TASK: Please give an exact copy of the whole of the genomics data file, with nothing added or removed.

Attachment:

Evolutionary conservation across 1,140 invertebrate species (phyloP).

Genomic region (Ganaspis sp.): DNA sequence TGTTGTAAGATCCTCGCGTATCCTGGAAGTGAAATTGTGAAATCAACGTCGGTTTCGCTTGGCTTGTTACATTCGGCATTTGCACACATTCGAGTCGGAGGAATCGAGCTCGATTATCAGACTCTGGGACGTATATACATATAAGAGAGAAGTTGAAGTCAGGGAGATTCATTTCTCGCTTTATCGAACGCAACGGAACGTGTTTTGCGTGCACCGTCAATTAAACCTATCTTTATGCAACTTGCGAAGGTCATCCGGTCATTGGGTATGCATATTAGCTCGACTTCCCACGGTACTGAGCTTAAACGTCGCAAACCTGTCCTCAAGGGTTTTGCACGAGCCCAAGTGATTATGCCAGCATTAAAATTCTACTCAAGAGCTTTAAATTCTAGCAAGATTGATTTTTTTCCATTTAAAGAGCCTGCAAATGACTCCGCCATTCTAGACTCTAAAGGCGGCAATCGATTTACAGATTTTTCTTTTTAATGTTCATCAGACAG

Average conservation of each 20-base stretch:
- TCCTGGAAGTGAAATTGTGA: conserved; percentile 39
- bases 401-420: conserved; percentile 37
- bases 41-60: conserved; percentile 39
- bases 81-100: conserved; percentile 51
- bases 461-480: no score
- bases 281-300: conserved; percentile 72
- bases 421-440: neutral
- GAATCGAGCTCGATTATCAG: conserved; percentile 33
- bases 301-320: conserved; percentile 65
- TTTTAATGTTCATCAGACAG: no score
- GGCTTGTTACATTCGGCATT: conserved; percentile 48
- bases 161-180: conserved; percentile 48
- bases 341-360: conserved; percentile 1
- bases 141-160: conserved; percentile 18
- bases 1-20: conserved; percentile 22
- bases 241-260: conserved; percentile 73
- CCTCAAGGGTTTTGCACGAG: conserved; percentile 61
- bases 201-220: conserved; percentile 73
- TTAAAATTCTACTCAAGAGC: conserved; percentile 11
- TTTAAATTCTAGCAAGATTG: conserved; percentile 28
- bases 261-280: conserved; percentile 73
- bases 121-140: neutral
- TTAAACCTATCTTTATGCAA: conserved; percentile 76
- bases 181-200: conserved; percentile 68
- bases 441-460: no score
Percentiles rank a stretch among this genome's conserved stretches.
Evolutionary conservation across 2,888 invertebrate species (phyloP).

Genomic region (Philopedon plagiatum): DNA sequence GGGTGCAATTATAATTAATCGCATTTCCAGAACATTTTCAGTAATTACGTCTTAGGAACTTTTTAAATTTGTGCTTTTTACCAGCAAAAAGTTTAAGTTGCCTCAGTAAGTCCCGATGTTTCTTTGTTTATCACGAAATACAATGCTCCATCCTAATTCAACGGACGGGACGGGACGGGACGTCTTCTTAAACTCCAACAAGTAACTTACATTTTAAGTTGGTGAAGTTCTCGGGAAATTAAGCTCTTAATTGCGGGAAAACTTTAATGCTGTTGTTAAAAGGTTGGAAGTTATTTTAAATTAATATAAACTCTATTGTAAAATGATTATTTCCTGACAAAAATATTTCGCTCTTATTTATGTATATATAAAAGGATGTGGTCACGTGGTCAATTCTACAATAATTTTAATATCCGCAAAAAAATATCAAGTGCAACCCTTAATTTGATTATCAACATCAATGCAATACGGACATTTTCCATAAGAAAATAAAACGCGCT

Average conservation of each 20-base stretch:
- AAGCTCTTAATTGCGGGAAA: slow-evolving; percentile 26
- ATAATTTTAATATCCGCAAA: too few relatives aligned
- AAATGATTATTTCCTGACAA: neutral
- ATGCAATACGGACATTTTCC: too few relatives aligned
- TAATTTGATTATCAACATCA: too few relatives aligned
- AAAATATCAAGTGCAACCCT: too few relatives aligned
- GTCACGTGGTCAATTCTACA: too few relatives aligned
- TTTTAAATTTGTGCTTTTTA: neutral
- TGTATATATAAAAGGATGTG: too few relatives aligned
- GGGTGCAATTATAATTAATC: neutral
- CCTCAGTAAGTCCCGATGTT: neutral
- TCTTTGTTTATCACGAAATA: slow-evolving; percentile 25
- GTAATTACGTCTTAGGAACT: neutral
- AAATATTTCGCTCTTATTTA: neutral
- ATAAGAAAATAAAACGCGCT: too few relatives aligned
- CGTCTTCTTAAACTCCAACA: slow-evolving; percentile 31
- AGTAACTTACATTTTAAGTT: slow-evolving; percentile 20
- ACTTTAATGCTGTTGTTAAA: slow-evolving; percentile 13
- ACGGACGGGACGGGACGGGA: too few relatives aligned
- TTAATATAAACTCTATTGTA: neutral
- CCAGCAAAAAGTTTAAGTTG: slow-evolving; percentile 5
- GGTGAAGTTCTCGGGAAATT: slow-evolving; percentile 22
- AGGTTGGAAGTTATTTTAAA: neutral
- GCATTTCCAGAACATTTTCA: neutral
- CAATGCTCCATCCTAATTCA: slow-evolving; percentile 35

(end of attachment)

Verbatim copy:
Evolutionary conservation across 1,140 invertebrate species (phyloP).

Genomic region (Ganaspis sp.): DNA sequence TGTTGTAAGATCCTCGCGTATCCTGGAAGTGAAATTGTGAAATCAACGTCGGTTTCGCTTGGCTTGTTACATTCGGCATTTGCACACATTCGAGTCGGAGGAATCGAGCTCGATTATCAGACTCTGGGACGTATATACATATAAGAGAGAAGTTGAAGTCAGGGAGATTCATTTCTCGCTTTATCGAACGCAACGGAACGTGTTTTGCGTGCACCGTCAATTAAACCTATCTTTATGCAACTTGCGAAGGTCATCCGGTCATTGGGTATGCATATTAGCTCGACTTCCCACGGTACTGAGCTTAAACGTCGCAAACCTGTCCTCAAGGGTTTTGCACGAGCCCAAGTGATTATGCCAGCATTAAAATTCTACTCAAGAGCTTTAAATTCTAGCAAGATTGATTTTTTTCCATTTAAAGAGCCTGCAAATGACTCCGCCATTCTAGACTCTAAAGGCGGCAATCGATTTACAGATTTTTCTTTTTAATGTTCATCAGACAG

Average conservation of each 20-base stretch:
- TCCTGGAAGTGAAATTGTGA: conserved; percentile 39
- bases 401-420: conserved; percentile 37
- bases 41-60: conserved; percentile 39
- bases 81-100: conserved; percentile 51
- bases 461-480: no score
- bases 281-300: conserved; percentile 72
- bases 421-440: neutral
- GAATCGAGCTCGATTATCAG: conserved; percentile 33
- bases 301-320: conserved; percentile 65
- TTTTAATGTTCATCAGACAG: no score
- GGCTTGTTACATTCGGCATT: conserved; percentile 48
- bases 161-180: conserved; percentile 48
- bases 341-360: conserved; percentile 1
- bases 141-160: conserved; percentile 18
- bases 1-20: conserved; percentile 22
- bases 241-260: conserved; percentile 73
- CCTCAAGGGTTTTGCACGAG: conserved; percentile 61
- bases 201-220: conserved; percentile 73
- TTAAAATTCTACTCAAGAGC: conserved; percentile 11
- TTTAAATTCTAGCAAGATTG: conserved; percentile 28
- bases 261-280: conserved; percentile 73
- bases 121-140: neutral
- TTAAACCTATCTTTATGCAA: conserved; percentile 76
- bases 181-200: conserved; percentile 68
- bases 441-460: no score
Percentiles rank a stretch among this genome's conserved stretches.
Evolutionary conservation across 2,888 invertebrate species (phyloP).

Genomic region (Philopedon plagiatum): DNA sequence GGGTGCAATTATAATTAATCGCATTTCCAGAACATTTTCAGTAATTACGTCTTAGGAACTTTTTAAATTTGTGCTTTTTACCAGCAAAAAGTTTAAGTTGCCTCAGTAAGTCCCGATGTTTCTTTGTTTATCACGAAATACAATGCTCCATCCTAATTCAACGGACGGGACGGGACGGGACGTCTTCTTAAACTCCAACAAGTAACTTACATTTTAAGTTGGTGAAGTTCTCGGGAAATTAAGCTCTTAATTGCGGGAAAACTTTAATGCTGTTGTTAAAAGGTTGGAAGTTATTTTAAATTAATATAAACTCTATTGTAAAATGATTATTTCCTGACAAAAATATTTCGCTCTTATTTATGTATATATAAAAGGATGTGGTCACGTGGTCAATTCTACAATAATTTTAATATCCGCAAAAAAATATCAAGTGCAACCCTTAATTTGATTATCAACATCAATGCAATACGGACATTTTCCATAAGAAAATAAAACGCGCT

Average conservation of each 20-base stretch:
- AAGCTCTTAATTGCGGGAAA: slow-evolving; percentile 26
- ATAATTTTAATATCCGCAAA: too few relatives aligned
- AAATGATTATTTCCTGACAA: neutral
- ATGCAATACGGACATTTTCC: too few relatives aligned
- TAATTTGATTATCAACATCA: too few relatives aligned
- AAAATATCAAGTGCAACCCT: too few relatives aligned
- GTCACGTGGTCAATTCTACA: too few relatives aligned
- TTTTAAATTTGTGCTTTTTA: neutral
- TGTATATATAAAAGGATGTG: too few relatives aligned
- GGGTGCAATTATAATTAATC: neutral
- CCTCAGTAAGTCCCGATGTT: neutral
- TCTTTGTTTATCACGAAATA: slow-evolving; percentile 25
- GTAATTACGTCTTAGGAACT: neutral
- AAATATTTCGCTCTTATTTA: neutral
- ATAAGAAAATAAAACGCGCT: too few relatives aligned
- CGTCTTCTTAAACTCCAACA: slow-evolving; percentile 31
- AGTAACTTACATTTTAAGTT: slow-evolving; percentile 20
- ACTTTAATGCTGTTGTTAAA: slow-evolving; percentile 13
- ACGGACGGGACGGGACGGGA: too few relatives aligned
- TTAATATAAACTCTATTGTA: neutral
- CCAGCAAAAAGTTTAAGTTG: slow-evolving; percentile 5
- GGTGAAGTTCTCGGGAAATT: slow-evolving; percentile 22
- AGGTTGGAAGTTATTTTAAA: neutral
- GCATTTCCAGAACATTTTCA: neutral
- CAATGCTCCATCCTAATTCA: slow-evolving; percentile 35